We were travelling to our next destination of Ratnagiri town in Ratnagiri district. Leaving Ganpatipule (Read my experience in Ganapatipule.) behind, we moved on through mangrove creeks and backwater channels. Some newly painted boat while others old with parts dislodged were laid in front of some courtyard. Fishing nets spread on the floor and some dumped here and there. The props ample enough to portray some fishing village – The true feel of Konkan coast.
Occasionally the air fills up with a smell, staunchy enough to nauseate. Fishes spread under the sun for drying. Not to be surprised to find the cause of the stink. Though the visuals were still pleasing. The small houses with slanting roofs and pretty unsophisticated gardens. The Alphonso orchards with thick stunted trees full of mango inflorescences. The earthy smell of which fills the air and dilutes the previous smell instantly.
Then again some narrow roads and finally we could see the fort and the lighthouse on the top of the hill. Not sure of the correct route we took a few wrong curves to be back on the right path. Even narrower was the road on the ascend to the hill.
At times it seemed our vehicles may brush the boundary walls. Then we reached the Ratnadurg Fort. The brightly painted staircase with the dark, shiny, well-preserved fortification surrounding the temple compound was a picturesque destination.
After climbing the stairs we reached a small beautiful temple within a large compound surrounded by the fortification. Walking on the paved path by the wall and peeking through the consecutive openings gave the proper insight of the structure of the fort. These openings were made with a purpose to keep an all round watch over any approaching enemy from the seaward side.
The fort is surrounded by the Arabian sea on three sides. The strong fortification runs around the area of the fort. The main entrance is in the centre of the horseshoe shaped land projecting into the sea. The fort occupies the total area of it.
On one projection stands the lighthouse, which is called the Siddha Bastion. While on the other projection is the temple. This temple is dedicated to Goddess Bhagawati and is situated on the upper part of the fort. For the same reason, the fort is also known as Bhagawati Fort.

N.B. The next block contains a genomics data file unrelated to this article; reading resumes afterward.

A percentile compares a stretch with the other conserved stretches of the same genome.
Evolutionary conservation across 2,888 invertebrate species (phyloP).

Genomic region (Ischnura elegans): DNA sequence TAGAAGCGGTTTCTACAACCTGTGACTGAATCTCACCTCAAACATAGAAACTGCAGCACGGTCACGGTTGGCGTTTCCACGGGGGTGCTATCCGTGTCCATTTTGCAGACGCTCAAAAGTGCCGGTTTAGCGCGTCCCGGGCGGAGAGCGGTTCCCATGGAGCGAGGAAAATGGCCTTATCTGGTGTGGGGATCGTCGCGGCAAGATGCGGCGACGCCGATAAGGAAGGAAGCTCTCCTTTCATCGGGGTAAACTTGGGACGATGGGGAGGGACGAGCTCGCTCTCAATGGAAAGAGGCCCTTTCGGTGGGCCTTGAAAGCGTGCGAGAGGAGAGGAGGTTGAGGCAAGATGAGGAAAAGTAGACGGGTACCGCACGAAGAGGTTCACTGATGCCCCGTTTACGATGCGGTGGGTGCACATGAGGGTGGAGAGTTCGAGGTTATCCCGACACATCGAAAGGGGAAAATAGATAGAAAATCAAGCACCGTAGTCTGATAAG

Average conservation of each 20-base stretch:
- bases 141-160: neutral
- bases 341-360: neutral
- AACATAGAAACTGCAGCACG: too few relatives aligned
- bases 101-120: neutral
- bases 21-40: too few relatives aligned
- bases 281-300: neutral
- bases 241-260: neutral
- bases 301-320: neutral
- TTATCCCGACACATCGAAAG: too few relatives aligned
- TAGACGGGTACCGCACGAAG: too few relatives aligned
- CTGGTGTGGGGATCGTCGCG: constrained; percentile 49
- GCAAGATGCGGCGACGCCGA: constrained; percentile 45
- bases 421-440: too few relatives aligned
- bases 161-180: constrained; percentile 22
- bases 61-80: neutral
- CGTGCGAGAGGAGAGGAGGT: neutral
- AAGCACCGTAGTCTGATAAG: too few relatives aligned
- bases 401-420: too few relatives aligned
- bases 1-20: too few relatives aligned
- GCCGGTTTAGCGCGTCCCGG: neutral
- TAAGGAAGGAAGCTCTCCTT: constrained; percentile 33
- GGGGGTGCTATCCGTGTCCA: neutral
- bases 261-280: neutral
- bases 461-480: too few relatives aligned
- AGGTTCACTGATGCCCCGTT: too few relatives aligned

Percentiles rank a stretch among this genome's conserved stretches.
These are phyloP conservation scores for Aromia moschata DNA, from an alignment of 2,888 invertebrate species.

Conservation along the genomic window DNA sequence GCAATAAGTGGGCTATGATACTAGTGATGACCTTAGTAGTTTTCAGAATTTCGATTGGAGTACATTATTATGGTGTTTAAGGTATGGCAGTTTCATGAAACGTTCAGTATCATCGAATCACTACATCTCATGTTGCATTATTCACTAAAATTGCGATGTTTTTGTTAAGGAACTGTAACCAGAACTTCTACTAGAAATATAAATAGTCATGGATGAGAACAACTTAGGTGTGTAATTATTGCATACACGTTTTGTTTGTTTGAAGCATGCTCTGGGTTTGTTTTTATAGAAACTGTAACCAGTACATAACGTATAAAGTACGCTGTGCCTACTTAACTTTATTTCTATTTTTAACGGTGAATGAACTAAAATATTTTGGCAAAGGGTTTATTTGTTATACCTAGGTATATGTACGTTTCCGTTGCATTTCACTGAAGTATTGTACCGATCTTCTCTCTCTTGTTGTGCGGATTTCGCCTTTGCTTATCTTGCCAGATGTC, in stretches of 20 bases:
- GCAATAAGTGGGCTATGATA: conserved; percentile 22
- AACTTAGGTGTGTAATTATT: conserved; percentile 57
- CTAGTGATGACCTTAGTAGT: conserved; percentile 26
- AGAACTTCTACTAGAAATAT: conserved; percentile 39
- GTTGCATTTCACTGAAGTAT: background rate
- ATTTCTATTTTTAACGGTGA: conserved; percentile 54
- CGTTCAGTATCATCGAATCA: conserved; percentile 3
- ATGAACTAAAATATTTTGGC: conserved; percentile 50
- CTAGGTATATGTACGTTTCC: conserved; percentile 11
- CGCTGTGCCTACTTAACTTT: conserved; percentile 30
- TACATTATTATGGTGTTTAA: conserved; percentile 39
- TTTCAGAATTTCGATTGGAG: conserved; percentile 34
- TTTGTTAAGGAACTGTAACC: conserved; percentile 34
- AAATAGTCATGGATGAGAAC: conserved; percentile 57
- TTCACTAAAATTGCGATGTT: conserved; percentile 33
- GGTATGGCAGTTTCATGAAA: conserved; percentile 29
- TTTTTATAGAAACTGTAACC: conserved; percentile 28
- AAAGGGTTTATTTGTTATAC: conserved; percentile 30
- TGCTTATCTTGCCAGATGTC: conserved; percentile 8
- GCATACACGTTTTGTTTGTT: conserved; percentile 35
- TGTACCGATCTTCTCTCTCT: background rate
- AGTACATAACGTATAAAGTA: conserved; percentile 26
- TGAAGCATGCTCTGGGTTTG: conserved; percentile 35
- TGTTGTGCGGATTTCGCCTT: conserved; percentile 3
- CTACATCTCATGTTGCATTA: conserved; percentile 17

As per historical facts printed on the signboard within the temple compound. “This fort is also known as Ratangad or Bhagawati Fort. This horseshoe shaped fort has an area of 1300 x 1000 mt on the side of the sea. The fort has a broken cliff, at the bottom of which is a cave. There is a lighthouse on the other side that guides ships up to 15 km. The fort was built during the Bahamani period. Later it was conquered by Adilshah. That in turn, was won by Lord Shivaji in 1670. From 1710 to 1755 it was kept by the Angres and then up to 1810 it was possessed by the Peshwas.”
Every small opening on the wall offered the view of the amazing seascape. While some views of the lighthouse on the top of the hill, the beautiful road down the hill, the strong fortification of the fort and the vast blue sea with white frothy waves splashing on the rocks beneath.
I was much tempted to visit the beautifully placed lighthouse. I missed a couple on my way so I could not afford to leave this opportunity. (Read my experience in Guhagar to know how I had to skip other lighthouses.) Real close and intriguing. So we took the pradakshina around the temple enjoying the natural beauty of the place, paid a visit to the temple and soon we were off to the lighthouse.
Again on wrong than on a correct track. I was determined, under no circumstances I would miss the lighthouse. It was a gated compound with the lighthouse in the centre. One small office building by its side.
With no one around to take permission we opened the gate and went straight to the office to ask for the entry to the lighthouse. After repeated knocks and calls an elderly official came to inform that it is closed now and this is not the visiting hours. He then briskly entered in his office not to return back.
Disheartened and aimless we waited for some time looking around here and there. This is what we call ‘Man proposes God disposes’. So, finally bidding farewell to the Ratnadurg and the lighthouse we moved on to our next and final destination of our road trip – Harnai.